One person taking a stand against mass tourism on Djerba is Zouheir Ben Tamarout. The idea for an alternative tourism project came to the former financier on Zanzibar. “The place inspired me,” says Zouheir. “It’s a place where you can have both – an experience of the natural world and cultural diversity.” The name of his project, “Tingitingi”, means “connection” in Swahili and expresses a vision of “a respectful contact on an equal footing between North and South,” he says.

Launched in early 2000 in the form of “Oxala House”, the project was in the early days the result of his “disillusionment with the international market economy”. Back then, just as now, the entrepreneur aimed to prove that even in a “place consumed by mass tourism, it is possible to establish something different.”

Khaled Kadri, Nagi Kadri, Zouheir Ben Tamarout and friends at Oxala House (photo: Madeleine Löning)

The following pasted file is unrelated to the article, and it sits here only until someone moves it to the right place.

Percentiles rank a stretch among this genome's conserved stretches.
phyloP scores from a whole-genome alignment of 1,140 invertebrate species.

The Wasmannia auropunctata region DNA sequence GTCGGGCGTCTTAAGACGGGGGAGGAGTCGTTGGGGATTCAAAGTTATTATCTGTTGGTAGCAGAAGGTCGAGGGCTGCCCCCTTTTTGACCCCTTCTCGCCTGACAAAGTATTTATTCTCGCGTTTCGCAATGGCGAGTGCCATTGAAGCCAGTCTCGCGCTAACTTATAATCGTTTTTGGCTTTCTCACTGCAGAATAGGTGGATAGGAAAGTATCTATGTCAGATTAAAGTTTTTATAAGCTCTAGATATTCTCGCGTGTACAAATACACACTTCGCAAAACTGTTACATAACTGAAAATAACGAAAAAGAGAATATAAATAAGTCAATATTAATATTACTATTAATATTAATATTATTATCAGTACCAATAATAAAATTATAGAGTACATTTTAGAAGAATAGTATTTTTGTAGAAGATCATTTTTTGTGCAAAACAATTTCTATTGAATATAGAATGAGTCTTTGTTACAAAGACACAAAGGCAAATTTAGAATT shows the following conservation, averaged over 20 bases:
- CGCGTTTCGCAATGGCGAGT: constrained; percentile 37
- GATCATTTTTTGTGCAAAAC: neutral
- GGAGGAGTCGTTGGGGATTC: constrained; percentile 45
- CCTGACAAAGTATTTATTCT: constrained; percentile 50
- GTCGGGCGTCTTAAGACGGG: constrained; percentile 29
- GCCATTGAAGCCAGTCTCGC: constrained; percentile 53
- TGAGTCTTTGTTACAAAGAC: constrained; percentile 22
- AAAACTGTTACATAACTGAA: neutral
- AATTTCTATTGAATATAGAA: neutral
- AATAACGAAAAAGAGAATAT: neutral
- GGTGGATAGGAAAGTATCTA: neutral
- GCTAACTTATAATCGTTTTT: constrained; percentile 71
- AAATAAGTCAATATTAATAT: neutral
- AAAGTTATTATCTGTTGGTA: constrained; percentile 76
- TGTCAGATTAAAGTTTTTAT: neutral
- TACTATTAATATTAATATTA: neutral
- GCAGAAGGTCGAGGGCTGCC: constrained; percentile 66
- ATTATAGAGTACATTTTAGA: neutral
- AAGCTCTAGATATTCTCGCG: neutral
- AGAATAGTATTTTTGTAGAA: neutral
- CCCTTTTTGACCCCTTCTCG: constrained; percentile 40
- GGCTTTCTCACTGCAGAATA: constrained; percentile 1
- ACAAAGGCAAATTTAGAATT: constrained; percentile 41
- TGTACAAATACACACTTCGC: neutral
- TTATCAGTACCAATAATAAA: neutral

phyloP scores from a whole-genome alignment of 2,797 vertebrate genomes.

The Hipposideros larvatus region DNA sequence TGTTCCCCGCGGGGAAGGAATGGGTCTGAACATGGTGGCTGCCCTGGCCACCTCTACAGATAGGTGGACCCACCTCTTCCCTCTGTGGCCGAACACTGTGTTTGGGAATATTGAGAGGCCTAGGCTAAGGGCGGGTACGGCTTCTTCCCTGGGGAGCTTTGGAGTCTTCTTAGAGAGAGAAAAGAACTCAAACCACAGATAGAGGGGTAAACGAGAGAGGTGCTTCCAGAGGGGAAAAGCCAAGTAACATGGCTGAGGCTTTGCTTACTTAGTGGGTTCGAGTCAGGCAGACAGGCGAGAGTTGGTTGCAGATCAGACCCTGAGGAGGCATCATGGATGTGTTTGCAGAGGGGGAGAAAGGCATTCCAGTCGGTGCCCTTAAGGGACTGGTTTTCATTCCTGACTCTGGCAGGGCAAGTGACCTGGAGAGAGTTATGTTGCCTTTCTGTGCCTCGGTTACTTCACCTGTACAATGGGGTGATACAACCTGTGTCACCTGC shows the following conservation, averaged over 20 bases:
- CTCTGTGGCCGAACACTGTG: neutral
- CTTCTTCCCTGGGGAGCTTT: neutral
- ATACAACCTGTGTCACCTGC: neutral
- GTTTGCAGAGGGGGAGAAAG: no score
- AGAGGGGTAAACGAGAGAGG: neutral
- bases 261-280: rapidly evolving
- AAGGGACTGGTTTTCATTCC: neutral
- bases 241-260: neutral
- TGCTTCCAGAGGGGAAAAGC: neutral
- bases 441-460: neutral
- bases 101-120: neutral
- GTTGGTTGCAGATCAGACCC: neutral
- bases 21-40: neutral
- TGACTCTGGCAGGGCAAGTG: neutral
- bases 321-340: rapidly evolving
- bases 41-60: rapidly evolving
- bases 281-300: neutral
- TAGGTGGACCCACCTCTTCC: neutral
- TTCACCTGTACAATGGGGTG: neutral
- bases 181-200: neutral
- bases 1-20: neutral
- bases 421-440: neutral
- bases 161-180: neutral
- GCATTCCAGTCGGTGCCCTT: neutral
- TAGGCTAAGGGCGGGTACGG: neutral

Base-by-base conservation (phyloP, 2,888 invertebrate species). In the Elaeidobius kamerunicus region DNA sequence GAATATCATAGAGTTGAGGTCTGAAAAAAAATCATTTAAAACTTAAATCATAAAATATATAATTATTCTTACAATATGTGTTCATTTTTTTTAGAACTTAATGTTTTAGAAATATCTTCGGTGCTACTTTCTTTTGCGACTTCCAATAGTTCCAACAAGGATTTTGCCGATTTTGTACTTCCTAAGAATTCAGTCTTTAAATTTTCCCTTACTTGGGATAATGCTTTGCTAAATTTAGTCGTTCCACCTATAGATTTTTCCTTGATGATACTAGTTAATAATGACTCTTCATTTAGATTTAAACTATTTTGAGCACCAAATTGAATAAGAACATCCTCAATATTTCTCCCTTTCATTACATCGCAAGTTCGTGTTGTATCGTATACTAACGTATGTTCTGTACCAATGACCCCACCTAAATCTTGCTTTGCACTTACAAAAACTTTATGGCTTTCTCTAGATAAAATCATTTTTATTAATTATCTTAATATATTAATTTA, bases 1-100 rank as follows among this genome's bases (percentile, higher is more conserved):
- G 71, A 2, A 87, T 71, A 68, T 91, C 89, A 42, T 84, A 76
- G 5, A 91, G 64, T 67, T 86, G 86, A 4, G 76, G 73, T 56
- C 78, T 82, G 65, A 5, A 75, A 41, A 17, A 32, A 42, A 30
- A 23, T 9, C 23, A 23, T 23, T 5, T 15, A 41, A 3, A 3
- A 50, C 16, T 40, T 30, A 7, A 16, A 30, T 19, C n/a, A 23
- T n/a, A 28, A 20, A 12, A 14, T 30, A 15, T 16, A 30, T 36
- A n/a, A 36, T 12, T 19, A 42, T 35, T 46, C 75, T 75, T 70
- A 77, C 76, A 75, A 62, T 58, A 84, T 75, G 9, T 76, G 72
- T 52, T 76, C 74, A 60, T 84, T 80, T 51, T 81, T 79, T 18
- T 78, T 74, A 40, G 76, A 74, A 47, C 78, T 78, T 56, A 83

From left: Khaled Kadri, Nagi Kadri and Zouheir Ben Tamarout (and friends!) at Oxala House. “The idea is to show visitors from abroad that there is an alternative kind of holiday and one that is good value too, thereby offering local people a job under fair conditions and in this way, ultimately creating the basis for a tourism that benefits all,” says Zouheir

In Oxala House, which is inspired by traditional architectural styles and is just a stone’s throw from one of the most beautiful beaches on the island, Zouheir aims to create a lasting connection between tourists and locals. This is why Oxala House offers self-catering accommodation. Guests actively get to know their environment and make contact with local restaurateurs, market traders and fishermen. 

“The idea is to show visitors from abroad that there is an alternative kind of holiday and one that is good value too, thereby offering local people a job under fair conditions and in this way, ultimately creating the basis for a tourism that benefits all,” says Zouheir with enthusiasm.